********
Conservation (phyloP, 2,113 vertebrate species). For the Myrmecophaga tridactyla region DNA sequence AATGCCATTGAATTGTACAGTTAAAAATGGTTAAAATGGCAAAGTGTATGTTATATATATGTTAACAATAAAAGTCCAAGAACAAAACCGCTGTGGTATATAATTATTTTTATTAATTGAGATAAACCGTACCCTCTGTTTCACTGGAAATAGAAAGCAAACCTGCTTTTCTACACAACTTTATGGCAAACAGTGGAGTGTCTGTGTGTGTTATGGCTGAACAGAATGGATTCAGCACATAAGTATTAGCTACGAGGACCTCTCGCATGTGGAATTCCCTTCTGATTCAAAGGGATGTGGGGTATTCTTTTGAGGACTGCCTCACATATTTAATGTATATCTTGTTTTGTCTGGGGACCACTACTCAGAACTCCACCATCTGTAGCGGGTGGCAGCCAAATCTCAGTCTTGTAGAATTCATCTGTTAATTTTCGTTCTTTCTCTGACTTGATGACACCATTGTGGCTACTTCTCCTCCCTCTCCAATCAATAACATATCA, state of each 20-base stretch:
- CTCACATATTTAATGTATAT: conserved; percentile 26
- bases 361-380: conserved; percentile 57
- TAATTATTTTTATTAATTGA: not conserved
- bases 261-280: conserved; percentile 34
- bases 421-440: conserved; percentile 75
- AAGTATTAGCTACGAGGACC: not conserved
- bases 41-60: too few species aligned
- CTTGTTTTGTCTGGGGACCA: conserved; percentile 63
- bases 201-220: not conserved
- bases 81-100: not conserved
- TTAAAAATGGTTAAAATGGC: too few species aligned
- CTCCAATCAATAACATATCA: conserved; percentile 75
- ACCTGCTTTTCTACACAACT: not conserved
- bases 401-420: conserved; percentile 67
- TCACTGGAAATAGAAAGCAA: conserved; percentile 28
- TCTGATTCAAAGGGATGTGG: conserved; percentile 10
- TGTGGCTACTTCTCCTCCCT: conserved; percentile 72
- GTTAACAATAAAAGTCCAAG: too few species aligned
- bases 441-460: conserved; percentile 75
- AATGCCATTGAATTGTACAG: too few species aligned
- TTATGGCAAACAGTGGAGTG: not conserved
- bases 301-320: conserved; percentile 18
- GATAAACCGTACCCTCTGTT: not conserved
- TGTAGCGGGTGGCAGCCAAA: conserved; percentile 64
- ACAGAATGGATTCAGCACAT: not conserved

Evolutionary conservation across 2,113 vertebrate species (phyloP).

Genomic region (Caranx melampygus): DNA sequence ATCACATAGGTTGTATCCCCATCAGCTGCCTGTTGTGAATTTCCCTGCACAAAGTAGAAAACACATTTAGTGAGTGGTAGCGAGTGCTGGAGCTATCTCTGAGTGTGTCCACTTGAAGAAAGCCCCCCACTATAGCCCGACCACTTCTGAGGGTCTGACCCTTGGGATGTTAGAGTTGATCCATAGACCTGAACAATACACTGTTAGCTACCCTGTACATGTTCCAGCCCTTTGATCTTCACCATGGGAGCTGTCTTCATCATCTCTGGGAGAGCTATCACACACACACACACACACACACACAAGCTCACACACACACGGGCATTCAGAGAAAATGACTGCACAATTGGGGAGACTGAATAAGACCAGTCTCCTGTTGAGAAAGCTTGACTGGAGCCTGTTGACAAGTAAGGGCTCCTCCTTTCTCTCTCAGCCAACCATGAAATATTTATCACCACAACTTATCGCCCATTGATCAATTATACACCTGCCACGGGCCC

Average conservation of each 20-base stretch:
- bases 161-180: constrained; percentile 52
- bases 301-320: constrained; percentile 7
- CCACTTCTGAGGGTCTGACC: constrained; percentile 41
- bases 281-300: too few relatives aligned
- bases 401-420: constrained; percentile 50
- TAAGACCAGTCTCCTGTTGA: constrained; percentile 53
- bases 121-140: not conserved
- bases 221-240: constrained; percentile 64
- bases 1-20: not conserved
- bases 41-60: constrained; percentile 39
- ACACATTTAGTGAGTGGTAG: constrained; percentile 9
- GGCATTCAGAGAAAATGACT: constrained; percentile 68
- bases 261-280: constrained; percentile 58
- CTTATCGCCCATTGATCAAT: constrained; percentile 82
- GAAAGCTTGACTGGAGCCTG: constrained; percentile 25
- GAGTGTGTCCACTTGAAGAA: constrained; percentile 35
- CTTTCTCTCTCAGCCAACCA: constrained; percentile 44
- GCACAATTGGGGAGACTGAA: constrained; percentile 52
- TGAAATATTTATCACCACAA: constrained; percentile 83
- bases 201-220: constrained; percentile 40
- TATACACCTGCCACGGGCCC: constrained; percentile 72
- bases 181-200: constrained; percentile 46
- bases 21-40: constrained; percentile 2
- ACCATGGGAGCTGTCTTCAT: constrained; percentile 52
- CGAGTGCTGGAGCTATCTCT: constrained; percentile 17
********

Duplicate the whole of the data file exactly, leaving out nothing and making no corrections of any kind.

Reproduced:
Conservation (phyloP, 2,113 vertebrate species). For the Myrmecophaga tridactyla region DNA sequence AATGCCATTGAATTGTACAGTTAAAAATGGTTAAAATGGCAAAGTGTATGTTATATATATGTTAACAATAAAAGTCCAAGAACAAAACCGCTGTGGTATATAATTATTTTTATTAATTGAGATAAACCGTACCCTCTGTTTCACTGGAAATAGAAAGCAAACCTGCTTTTCTACACAACTTTATGGCAAACAGTGGAGTGTCTGTGTGTGTTATGGCTGAACAGAATGGATTCAGCACATAAGTATTAGCTACGAGGACCTCTCGCATGTGGAATTCCCTTCTGATTCAAAGGGATGTGGGGTATTCTTTTGAGGACTGCCTCACATATTTAATGTATATCTTGTTTTGTCTGGGGACCACTACTCAGAACTCCACCATCTGTAGCGGGTGGCAGCCAAATCTCAGTCTTGTAGAATTCATCTGTTAATTTTCGTTCTTTCTCTGACTTGATGACACCATTGTGGCTACTTCTCCTCCCTCTCCAATCAATAACATATCA, state of each 20-base stretch:
- CTCACATATTTAATGTATAT: conserved; percentile 26
- bases 361-380: conserved; percentile 57
- TAATTATTTTTATTAATTGA: not conserved
- bases 261-280: conserved; percentile 34
- bases 421-440: conserved; percentile 75
- AAGTATTAGCTACGAGGACC: not conserved
- bases 41-60: too few species aligned
- CTTGTTTTGTCTGGGGACCA: conserved; percentile 63
- bases 201-220: not conserved
- bases 81-100: not conserved
- TTAAAAATGGTTAAAATGGC: too few species aligned
- CTCCAATCAATAACATATCA: conserved; percentile 75
- ACCTGCTTTTCTACACAACT: not conserved
- bases 401-420: conserved; percentile 67
- TCACTGGAAATAGAAAGCAA: conserved; percentile 28
- TCTGATTCAAAGGGATGTGG: conserved; percentile 10
- TGTGGCTACTTCTCCTCCCT: conserved; percentile 72
- GTTAACAATAAAAGTCCAAG: too few species aligned
- bases 441-460: conserved; percentile 75
- AATGCCATTGAATTGTACAG: too few species aligned
- TTATGGCAAACAGTGGAGTG: not conserved
- bases 301-320: conserved; percentile 18
- GATAAACCGTACCCTCTGTT: not conserved
- TGTAGCGGGTGGCAGCCAAA: conserved; percentile 64
- ACAGAATGGATTCAGCACAT: not conserved

Evolutionary conservation across 2,113 vertebrate species (phyloP).

Genomic region (Caranx melampygus): DNA sequence ATCACATAGGTTGTATCCCCATCAGCTGCCTGTTGTGAATTTCCCTGCACAAAGTAGAAAACACATTTAGTGAGTGGTAGCGAGTGCTGGAGCTATCTCTGAGTGTGTCCACTTGAAGAAAGCCCCCCACTATAGCCCGACCACTTCTGAGGGTCTGACCCTTGGGATGTTAGAGTTGATCCATAGACCTGAACAATACACTGTTAGCTACCCTGTACATGTTCCAGCCCTTTGATCTTCACCATGGGAGCTGTCTTCATCATCTCTGGGAGAGCTATCACACACACACACACACACACACACAAGCTCACACACACACGGGCATTCAGAGAAAATGACTGCACAATTGGGGAGACTGAATAAGACCAGTCTCCTGTTGAGAAAGCTTGACTGGAGCCTGTTGACAAGTAAGGGCTCCTCCTTTCTCTCTCAGCCAACCATGAAATATTTATCACCACAACTTATCGCCCATTGATCAATTATACACCTGCCACGGGCCC

Average conservation of each 20-base stretch:
- bases 161-180: constrained; percentile 52
- bases 301-320: constrained; percentile 7
- CCACTTCTGAGGGTCTGACC: constrained; percentile 41
- bases 281-300: too few relatives aligned
- bases 401-420: constrained; percentile 50
- TAAGACCAGTCTCCTGTTGA: constrained; percentile 53
- bases 121-140: not conserved
- bases 221-240: constrained; percentile 64
- bases 1-20: not conserved
- bases 41-60: constrained; percentile 39
- ACACATTTAGTGAGTGGTAG: constrained; percentile 9
- GGCATTCAGAGAAAATGACT: constrained; percentile 68
- bases 261-280: constrained; percentile 58
- CTTATCGCCCATTGATCAAT: constrained; percentile 82
- GAAAGCTTGACTGGAGCCTG: constrained; percentile 25
- GAGTGTGTCCACTTGAAGAA: constrained; percentile 35
- CTTTCTCTCTCAGCCAACCA: constrained; percentile 44
- GCACAATTGGGGAGACTGAA: constrained; percentile 52
- TGAAATATTTATCACCACAA: constrained; percentile 83
- bases 201-220: constrained; percentile 40
- TATACACCTGCCACGGGCCC: constrained; percentile 72
- bases 181-200: constrained; percentile 46
- bases 21-40: constrained; percentile 2
- ACCATGGGAGCTGTCTTCAT: constrained; percentile 52
- CGAGTGCTGGAGCTATCTCT: constrained; percentile 17